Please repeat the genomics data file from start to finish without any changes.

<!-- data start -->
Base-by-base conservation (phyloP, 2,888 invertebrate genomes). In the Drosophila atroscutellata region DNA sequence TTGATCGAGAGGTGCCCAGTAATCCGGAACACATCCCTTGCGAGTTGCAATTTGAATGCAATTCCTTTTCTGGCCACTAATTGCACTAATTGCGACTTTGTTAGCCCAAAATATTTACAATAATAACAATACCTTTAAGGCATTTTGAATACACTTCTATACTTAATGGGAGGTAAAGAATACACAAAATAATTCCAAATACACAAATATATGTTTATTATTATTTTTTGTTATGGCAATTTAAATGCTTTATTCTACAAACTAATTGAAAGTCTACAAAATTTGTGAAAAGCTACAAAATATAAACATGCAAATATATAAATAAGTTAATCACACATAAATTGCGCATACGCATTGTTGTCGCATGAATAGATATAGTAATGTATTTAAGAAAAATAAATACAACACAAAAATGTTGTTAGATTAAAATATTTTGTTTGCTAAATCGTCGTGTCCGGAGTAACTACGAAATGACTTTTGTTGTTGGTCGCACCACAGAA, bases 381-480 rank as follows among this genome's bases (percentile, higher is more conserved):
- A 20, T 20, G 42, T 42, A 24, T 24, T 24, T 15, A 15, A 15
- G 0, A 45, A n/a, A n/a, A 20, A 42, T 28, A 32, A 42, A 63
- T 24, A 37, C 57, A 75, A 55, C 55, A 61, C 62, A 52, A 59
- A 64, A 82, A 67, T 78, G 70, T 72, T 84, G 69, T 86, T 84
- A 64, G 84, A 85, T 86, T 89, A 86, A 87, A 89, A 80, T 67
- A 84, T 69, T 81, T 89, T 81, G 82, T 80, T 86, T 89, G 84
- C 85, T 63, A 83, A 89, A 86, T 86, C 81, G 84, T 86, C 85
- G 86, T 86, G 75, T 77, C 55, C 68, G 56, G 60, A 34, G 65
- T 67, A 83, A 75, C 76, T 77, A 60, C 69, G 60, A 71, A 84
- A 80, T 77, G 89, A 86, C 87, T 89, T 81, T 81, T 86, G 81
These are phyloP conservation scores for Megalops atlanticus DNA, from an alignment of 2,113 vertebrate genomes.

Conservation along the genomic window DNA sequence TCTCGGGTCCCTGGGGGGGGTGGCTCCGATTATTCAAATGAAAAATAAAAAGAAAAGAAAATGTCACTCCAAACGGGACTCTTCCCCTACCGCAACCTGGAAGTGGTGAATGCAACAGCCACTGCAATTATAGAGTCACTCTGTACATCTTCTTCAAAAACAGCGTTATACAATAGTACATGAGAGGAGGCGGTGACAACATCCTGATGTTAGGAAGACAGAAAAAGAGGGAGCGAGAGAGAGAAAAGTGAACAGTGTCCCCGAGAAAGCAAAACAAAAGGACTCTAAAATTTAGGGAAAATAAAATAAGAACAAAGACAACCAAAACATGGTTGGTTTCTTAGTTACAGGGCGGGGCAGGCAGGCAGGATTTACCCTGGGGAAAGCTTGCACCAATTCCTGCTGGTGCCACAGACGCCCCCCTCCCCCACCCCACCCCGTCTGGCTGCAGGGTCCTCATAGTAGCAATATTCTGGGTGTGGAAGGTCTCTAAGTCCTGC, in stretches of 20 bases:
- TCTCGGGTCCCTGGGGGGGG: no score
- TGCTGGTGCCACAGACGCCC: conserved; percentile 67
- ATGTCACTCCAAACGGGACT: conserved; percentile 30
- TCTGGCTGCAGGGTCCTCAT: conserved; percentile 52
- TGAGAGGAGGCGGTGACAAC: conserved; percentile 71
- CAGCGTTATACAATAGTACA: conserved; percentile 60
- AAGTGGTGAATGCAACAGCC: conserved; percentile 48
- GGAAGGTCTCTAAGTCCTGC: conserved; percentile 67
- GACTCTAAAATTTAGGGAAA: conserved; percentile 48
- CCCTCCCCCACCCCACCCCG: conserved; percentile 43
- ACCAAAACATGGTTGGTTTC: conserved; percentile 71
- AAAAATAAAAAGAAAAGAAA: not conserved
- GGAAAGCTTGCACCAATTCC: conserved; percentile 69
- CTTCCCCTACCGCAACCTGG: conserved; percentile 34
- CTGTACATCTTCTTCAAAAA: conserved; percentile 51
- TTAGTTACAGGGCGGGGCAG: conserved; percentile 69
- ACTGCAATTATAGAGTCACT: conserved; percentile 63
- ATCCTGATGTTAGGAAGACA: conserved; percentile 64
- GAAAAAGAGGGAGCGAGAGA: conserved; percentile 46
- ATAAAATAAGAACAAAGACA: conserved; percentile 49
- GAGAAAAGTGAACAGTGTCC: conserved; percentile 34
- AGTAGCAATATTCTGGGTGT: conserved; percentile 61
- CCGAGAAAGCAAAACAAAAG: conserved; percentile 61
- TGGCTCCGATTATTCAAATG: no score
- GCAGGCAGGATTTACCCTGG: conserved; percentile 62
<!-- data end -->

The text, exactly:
Base-by-base conservation (phyloP, 2,888 invertebrate genomes). In the Drosophila atroscutellata region DNA sequence TTGATCGAGAGGTGCCCAGTAATCCGGAACACATCCCTTGCGAGTTGCAATTTGAATGCAATTCCTTTTCTGGCCACTAATTGCACTAATTGCGACTTTGTTAGCCCAAAATATTTACAATAATAACAATACCTTTAAGGCATTTTGAATACACTTCTATACTTAATGGGAGGTAAAGAATACACAAAATAATTCCAAATACACAAATATATGTTTATTATTATTTTTTGTTATGGCAATTTAAATGCTTTATTCTACAAACTAATTGAAAGTCTACAAAATTTGTGAAAAGCTACAAAATATAAACATGCAAATATATAAATAAGTTAATCACACATAAATTGCGCATACGCATTGTTGTCGCATGAATAGATATAGTAATGTATTTAAGAAAAATAAATACAACACAAAAATGTTGTTAGATTAAAATATTTTGTTTGCTAAATCGTCGTGTCCGGAGTAACTACGAAATGACTTTTGTTGTTGGTCGCACCACAGAA, bases 381-480 rank as follows among this genome's bases (percentile, higher is more conserved):
- A 20, T 20, G 42, T 42, A 24, T 24, T 24, T 15, A 15, A 15
- G 0, A 45, A n/a, A n/a, A 20, A 42, T 28, A 32, A 42, A 63
- T 24, A 37, C 57, A 75, A 55, C 55, A 61, C 62, A 52, A 59
- A 64, A 82, A 67, T 78, G 70, T 72, T 84, G 69, T 86, T 84
- A 64, G 84, A 85, T 86, T 89, A 86, A 87, A 89, A 80, T 67
- A 84, T 69, T 81, T 89, T 81, G 82, T 80, T 86, T 89, G 84
- C 85, T 63, A 83, A 89, A 86, T 86, C 81, G 84, T 86, C 85
- G 86, T 86, G 75, T 77, C 55, C 68, G 56, G 60, A 34, G 65
- T 67, A 83, A 75, C 76, T 77, A 60, C 69, G 60, A 71, A 84
- A 80, T 77, G 89, A 86, C 87, T 89, T 81, T 81, T 86, G 81
These are phyloP conservation scores for Megalops atlanticus DNA, from an alignment of 2,113 vertebrate genomes.

Conservation along the genomic window DNA sequence TCTCGGGTCCCTGGGGGGGGTGGCTCCGATTATTCAAATGAAAAATAAAAAGAAAAGAAAATGTCACTCCAAACGGGACTCTTCCCCTACCGCAACCTGGAAGTGGTGAATGCAACAGCCACTGCAATTATAGAGTCACTCTGTACATCTTCTTCAAAAACAGCGTTATACAATAGTACATGAGAGGAGGCGGTGACAACATCCTGATGTTAGGAAGACAGAAAAAGAGGGAGCGAGAGAGAGAAAAGTGAACAGTGTCCCCGAGAAAGCAAAACAAAAGGACTCTAAAATTTAGGGAAAATAAAATAAGAACAAAGACAACCAAAACATGGTTGGTTTCTTAGTTACAGGGCGGGGCAGGCAGGCAGGATTTACCCTGGGGAAAGCTTGCACCAATTCCTGCTGGTGCCACAGACGCCCCCCTCCCCCACCCCACCCCGTCTGGCTGCAGGGTCCTCATAGTAGCAATATTCTGGGTGTGGAAGGTCTCTAAGTCCTGC, in stretches of 20 bases:
- TCTCGGGTCCCTGGGGGGGG: no score
- TGCTGGTGCCACAGACGCCC: conserved; percentile 67
- ATGTCACTCCAAACGGGACT: conserved; percentile 30
- TCTGGCTGCAGGGTCCTCAT: conserved; percentile 52
- TGAGAGGAGGCGGTGACAAC: conserved; percentile 71
- CAGCGTTATACAATAGTACA: conserved; percentile 60
- AAGTGGTGAATGCAACAGCC: conserved; percentile 48
- GGAAGGTCTCTAAGTCCTGC: conserved; percentile 67
- GACTCTAAAATTTAGGGAAA: conserved; percentile 48
- CCCTCCCCCACCCCACCCCG: conserved; percentile 43
- ACCAAAACATGGTTGGTTTC: conserved; percentile 71
- AAAAATAAAAAGAAAAGAAA: not conserved
- GGAAAGCTTGCACCAATTCC: conserved; percentile 69
- CTTCCCCTACCGCAACCTGG: conserved; percentile 34
- CTGTACATCTTCTTCAAAAA: conserved; percentile 51
- TTAGTTACAGGGCGGGGCAG: conserved; percentile 69
- ACTGCAATTATAGAGTCACT: conserved; percentile 63
- ATCCTGATGTTAGGAAGACA: conserved; percentile 64
- GAAAAAGAGGGAGCGAGAGA: conserved; percentile 46
- ATAAAATAAGAACAAAGACA: conserved; percentile 49
- GAGAAAAGTGAACAGTGTCC: conserved; percentile 34
- AGTAGCAATATTCTGGGTGT: conserved; percentile 61
- CCGAGAAAGCAAAACAAAAG: conserved; percentile 61
- TGGCTCCGATTATTCAAATG: no score
- GCAGGCAGGATTTACCCTGG: conserved; percentile 62